Day 7 | Estella – Los Arcos | 23 km / 5–6 hours
Keep an eye out for the wine fountain on your way out of Estella this morning. This fountain was constructed in 1991 for passing pilgrims and red wine flows from 8 am until 8 pm, thanks to Bodegas Irache. This winery has been around for over a century and its vineyards have existed even longer, supplying the royal houses of Navarre as far back as the 12th century. The fountain is a nod to the generosity of the monastery that was once in this spot.
It is, of course, considered impolite to spend your day drinking the free wine, as much as you may want to. Continue on through the villages of Azqueta and Villamayor de Monjardin – stocking up on snacks and water at the latter – before reaching Los Arcos, your destination for the evening, a small town with everything a pilgrim could ever want for (within reason).
Day 8 | Los Arcos – Logrono | 26 km / 7 hours | Optional rest day in Logrono
A long day of walking ahead as you pass through a number of villages en route to Logrono, the capital of the province of La Rioja. This is wine country, and you’ll notice vineyards dotted around the landscape as you follow the path on an almost constant uphill accompanied by steep descents. The day’s challenges will be all but forgotten as you enter Logrono, the second-biggest city along the French Way and an ideal place to spend a rest day.
The city is rich in history and cultural traditions and if ever a place embodied the spirit of Spain’s tapas tradition, this is it. As the capital of La Rioja, Logrono sees Rioja wine – made from the tempranillo grape – flowing abundantly and many locals can be found enjoying a Spanish-style bar crawl through the city’s charming streets. Be sure to visit the Cathedral of Santa Maria la Redonda, which houses a painting of the Crucifixion of Jesus Christ by Michelangelo.
Day 9 | Logrono – Najera | 28 km / 6–7 hours
Be sure to stock up on snacks today as the first 17 kilometres of the walk is undoubtedly beautiful but does not pass through any villages. It can be quite warm in the middle of the day, especially in the open fields and through Najera’s outskirts, but the old part of town has a number of shaded cafes as well as grassy areas along the river banks that are great for an afternoon nap.
Day 10 | Najera – Santo Domingo | 21 km / 4–5 hours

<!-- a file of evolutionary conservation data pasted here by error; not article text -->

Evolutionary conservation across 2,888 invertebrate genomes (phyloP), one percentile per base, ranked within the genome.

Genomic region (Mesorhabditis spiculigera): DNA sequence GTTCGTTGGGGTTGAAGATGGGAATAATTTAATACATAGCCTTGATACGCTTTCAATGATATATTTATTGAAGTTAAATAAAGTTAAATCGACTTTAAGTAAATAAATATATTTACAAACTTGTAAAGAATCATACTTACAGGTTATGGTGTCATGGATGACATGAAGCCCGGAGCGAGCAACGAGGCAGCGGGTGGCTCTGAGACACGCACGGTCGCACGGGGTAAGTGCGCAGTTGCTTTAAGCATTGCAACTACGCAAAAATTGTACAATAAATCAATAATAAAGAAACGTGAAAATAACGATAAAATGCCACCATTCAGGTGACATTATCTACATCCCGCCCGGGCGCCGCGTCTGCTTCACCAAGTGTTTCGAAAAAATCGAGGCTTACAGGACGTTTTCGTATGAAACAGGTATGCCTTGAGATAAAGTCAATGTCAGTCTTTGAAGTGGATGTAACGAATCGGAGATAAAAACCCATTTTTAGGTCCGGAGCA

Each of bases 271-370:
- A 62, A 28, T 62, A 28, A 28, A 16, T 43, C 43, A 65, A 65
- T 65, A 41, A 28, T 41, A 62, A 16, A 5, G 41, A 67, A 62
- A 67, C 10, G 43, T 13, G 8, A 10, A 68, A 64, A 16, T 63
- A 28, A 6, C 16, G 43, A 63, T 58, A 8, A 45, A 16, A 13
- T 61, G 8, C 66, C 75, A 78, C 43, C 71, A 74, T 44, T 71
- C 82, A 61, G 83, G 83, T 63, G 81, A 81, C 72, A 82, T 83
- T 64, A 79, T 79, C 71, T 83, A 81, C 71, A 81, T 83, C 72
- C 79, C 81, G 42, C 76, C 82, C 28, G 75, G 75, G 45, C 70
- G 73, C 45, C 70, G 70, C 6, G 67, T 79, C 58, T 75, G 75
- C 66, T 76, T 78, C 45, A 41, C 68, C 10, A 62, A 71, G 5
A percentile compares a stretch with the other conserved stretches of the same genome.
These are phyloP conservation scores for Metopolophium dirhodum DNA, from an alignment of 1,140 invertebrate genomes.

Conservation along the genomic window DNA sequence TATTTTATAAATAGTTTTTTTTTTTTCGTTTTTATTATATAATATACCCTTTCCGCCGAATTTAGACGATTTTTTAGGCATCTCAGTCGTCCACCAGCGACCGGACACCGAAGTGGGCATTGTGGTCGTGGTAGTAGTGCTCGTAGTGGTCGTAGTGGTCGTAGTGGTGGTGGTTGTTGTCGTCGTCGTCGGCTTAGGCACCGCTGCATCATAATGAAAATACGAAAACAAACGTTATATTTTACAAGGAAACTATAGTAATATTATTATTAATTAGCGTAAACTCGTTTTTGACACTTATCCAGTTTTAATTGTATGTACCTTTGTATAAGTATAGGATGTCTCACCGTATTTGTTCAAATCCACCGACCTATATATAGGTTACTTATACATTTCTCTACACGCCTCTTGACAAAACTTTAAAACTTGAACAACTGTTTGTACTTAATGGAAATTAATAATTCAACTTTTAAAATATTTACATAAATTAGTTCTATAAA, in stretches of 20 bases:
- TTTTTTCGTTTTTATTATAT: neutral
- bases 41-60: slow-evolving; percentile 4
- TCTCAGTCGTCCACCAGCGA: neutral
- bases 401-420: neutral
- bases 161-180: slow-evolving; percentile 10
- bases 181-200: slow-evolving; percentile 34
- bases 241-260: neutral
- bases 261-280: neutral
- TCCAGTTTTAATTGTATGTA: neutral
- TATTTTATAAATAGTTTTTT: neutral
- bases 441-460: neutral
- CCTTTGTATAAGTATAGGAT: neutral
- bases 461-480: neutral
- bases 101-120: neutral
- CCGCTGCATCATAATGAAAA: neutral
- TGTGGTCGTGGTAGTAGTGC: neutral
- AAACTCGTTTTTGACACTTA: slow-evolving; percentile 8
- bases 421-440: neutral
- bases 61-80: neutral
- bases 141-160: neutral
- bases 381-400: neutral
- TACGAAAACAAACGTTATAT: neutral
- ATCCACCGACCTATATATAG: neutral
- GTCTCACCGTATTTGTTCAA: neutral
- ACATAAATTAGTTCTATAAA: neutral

Looking for a little fanciness on your Camino? Santo Domingo is a dream come true. If there’s one place to steer clear of a satisfying pilgrim’s meal, it’s here, thanks to the Michelin-starred restaurant Los Caballeros. It’s also worth treating yourself to a pre-dinner cava (Spanish sparkling) on the veranda of the Parador, a luxurious hotel that has taken over a 12th-century hospital building. Be sure to visit the cathedral as well to discover the story of the celebrated chickens of Santo Domingo.
Day 11 | Santo Domingo – Belorado | 22 km / 5 hours
The path today will see you cross from La Rioja into Leon and Castille, eventually arriving in the small town of Belorado, which has approximately 2,100 inhabitants. It’s not a particularly taxing walk and a highlight is crossing the River Orja via the Puente del Santo, which is 148 metres long and has 16 arches. There are a number of villages along the way to refill water and stock up on treats to keep you going.
Day 12 | Belorado – Atapuerca | 30 km / 7–8 hours
Depending on the time of year, the rolling hills today are an extraordinarily rich green colour. There’s magnificent scenery throughout the day and the path will take you through the archaeological site of Atapuerca, where fossil records of the earliest humans in Europe have been found.
Day 13 | Atapuerca – Burgos | 20 km / 5 hours | Optional rest day in Burgos
The path today as you head into Burgos is quite possibly the least interesting stretch of the entire Camino Frances. That said, it is worth the effort because Burgos is a fantastic medieval town. There are many historical landmarks including the World Heritage-listed Burgos Cathedral, as well as plenty of other churches, palaces and striking buildings. The markets are also worth visiting and there seems to be a piece of history around every corner. This was, after all, the historical capital of the Kingdom of Castille. Like Logrono, Burgos is a great place to spend a rest day as there is plenty of entertainment to be found all over town, not to mention some really great bars and restaurants.
Day 14 | Burgos – Hornillos | 21 km / 5 hours
Depart Burgos, a town you’ll no doubt remember when your Camino is over and enjoy a pretty stroll out of town. The views continue as you walk through open plains and fields of crops to Hornillos, a tiny settlement with less than a hundred people. This is beginning of an area known as the ‘Meseta’, an expansive area of flat plains, big skies and general emptiness. It’s a remarkable landscape and though some may think of it as being boring, many find that it’s one of the more memorable sections of the Camino.
Day 15 | Hornillos – Castrojeriz | 20 km / 5 hours
Departing Hornillos you’ll eventually reach the town of Hontanas, a desert oasis with a number of bars where you can buy a snack and a cold drink. A particular favourite among pilgrims is the humble tortilla, or Spanish omelette, which can be found almost everywhere. The walk today has a gentle climb before returning to the peace and tranquillity of the open plains. It’s worth visiting the ruins of the Castrojeriz’s castle once you’ve arrived as this was where Queen Eleanor of Castile was murdered in the 14th century by order of her nephew Pedro.
Day 16 | Castrojeriz – Fromista | 25 km / 6 hours
Leaving Castrojeriz, you’ll pass the highest point of the Meseta – the Alto de Mostelares – which is a challenging but rewarding climb with views over the vast, flat landscape. From here, you’ll continue past fields of crops as you approach Fromista along a stretch of an 18th-century canal. Fromista is a reasonably sized village with several bars and cafes. It’s also the birthplace of Peter Gonzales, known as Saint Elmo, who was the patron saint of Spanish and Portuguese sailors. A statue of him can be found in the Plaza de San Pedro. The town’s Gothic church, with a renaissance façade, is also worth a visit.